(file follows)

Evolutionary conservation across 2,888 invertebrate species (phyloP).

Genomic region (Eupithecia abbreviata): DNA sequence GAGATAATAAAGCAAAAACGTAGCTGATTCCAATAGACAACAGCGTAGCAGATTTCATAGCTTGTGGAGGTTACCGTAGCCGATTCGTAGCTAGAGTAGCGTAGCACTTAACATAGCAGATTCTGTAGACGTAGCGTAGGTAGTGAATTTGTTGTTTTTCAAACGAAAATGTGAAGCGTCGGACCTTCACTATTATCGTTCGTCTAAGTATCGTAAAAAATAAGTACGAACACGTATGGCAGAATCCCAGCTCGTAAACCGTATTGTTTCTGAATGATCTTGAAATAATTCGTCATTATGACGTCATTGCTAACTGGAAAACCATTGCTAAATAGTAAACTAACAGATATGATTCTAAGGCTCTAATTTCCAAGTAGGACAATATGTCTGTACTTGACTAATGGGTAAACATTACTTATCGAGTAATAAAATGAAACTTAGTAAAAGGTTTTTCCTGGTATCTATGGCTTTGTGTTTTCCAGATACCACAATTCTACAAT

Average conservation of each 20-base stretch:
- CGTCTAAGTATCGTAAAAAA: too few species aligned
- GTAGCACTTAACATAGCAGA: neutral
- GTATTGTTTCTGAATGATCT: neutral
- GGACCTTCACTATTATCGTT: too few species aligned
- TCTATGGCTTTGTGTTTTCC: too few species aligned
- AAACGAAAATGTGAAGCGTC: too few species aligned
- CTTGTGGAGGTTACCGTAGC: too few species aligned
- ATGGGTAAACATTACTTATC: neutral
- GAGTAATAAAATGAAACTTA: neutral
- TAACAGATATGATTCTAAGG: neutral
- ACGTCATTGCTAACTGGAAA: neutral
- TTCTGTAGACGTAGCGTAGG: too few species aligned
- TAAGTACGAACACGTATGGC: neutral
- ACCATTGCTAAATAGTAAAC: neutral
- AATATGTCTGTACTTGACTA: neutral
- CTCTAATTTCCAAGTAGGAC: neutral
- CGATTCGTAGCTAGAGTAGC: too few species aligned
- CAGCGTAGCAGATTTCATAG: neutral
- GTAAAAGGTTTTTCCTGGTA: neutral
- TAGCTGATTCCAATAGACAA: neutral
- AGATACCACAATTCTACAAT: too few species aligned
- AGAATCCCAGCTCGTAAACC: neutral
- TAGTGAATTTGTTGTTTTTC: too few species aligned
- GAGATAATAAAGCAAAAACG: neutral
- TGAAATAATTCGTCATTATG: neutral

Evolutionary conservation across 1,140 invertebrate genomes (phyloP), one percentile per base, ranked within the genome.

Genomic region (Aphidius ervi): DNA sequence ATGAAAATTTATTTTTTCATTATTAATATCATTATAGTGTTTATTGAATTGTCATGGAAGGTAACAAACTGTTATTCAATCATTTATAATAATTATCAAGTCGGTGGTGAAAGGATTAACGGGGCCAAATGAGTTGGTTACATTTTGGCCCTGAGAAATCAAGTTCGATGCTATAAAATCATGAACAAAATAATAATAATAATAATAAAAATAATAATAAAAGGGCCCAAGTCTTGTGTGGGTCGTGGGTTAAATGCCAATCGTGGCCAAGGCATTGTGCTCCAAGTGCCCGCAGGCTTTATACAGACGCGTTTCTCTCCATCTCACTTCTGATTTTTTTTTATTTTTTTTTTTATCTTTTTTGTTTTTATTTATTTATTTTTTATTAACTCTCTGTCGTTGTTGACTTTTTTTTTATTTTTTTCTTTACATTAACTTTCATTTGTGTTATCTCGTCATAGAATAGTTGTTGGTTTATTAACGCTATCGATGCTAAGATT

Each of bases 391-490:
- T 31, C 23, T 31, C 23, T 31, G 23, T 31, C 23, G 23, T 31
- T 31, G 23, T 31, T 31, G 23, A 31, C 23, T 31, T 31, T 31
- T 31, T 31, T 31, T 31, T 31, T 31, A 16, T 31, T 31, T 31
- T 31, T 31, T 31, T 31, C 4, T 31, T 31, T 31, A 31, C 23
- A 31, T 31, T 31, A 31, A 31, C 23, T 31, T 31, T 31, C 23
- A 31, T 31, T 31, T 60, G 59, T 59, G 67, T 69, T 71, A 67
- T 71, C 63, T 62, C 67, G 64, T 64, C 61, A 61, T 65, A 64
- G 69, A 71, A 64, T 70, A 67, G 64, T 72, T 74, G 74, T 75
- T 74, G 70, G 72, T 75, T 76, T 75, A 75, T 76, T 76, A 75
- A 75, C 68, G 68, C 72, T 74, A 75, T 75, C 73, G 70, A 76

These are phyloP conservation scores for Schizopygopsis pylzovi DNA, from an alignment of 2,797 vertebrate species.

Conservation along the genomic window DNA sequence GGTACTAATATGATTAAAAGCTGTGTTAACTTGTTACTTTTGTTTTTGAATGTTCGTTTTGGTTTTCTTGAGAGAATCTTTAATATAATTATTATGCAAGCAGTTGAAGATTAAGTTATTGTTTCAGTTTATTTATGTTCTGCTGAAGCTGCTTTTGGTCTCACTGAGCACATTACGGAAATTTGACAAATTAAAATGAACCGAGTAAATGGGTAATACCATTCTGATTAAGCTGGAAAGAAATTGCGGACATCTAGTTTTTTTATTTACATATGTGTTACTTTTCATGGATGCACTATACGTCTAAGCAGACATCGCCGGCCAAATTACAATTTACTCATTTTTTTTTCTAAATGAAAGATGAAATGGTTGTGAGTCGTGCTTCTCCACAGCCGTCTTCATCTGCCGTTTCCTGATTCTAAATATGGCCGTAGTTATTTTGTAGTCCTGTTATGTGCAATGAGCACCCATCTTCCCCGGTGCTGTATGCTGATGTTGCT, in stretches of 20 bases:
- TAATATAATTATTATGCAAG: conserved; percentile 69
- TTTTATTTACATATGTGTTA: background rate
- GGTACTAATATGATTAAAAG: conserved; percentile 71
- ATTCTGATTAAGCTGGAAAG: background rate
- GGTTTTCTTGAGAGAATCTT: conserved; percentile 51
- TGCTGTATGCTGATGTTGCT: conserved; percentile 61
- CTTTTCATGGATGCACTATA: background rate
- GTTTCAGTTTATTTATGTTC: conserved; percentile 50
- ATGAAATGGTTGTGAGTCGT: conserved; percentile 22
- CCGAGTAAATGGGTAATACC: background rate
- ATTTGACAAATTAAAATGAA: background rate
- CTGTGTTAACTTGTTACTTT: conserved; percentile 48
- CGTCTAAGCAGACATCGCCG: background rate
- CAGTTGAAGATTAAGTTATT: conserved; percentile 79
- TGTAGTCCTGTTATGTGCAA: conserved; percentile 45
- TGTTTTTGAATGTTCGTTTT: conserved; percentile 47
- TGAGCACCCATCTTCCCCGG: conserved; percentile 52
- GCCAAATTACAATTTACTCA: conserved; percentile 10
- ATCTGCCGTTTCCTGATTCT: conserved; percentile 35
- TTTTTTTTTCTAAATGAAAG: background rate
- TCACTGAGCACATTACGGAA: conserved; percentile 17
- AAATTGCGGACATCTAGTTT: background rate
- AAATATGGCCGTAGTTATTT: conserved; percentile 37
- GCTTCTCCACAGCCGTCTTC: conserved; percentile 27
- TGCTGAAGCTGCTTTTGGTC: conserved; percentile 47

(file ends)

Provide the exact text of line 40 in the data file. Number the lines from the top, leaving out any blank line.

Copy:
- T 74, G 70, G 72, T 75, T 76, T 75, A 75, T 76, T 76, A 75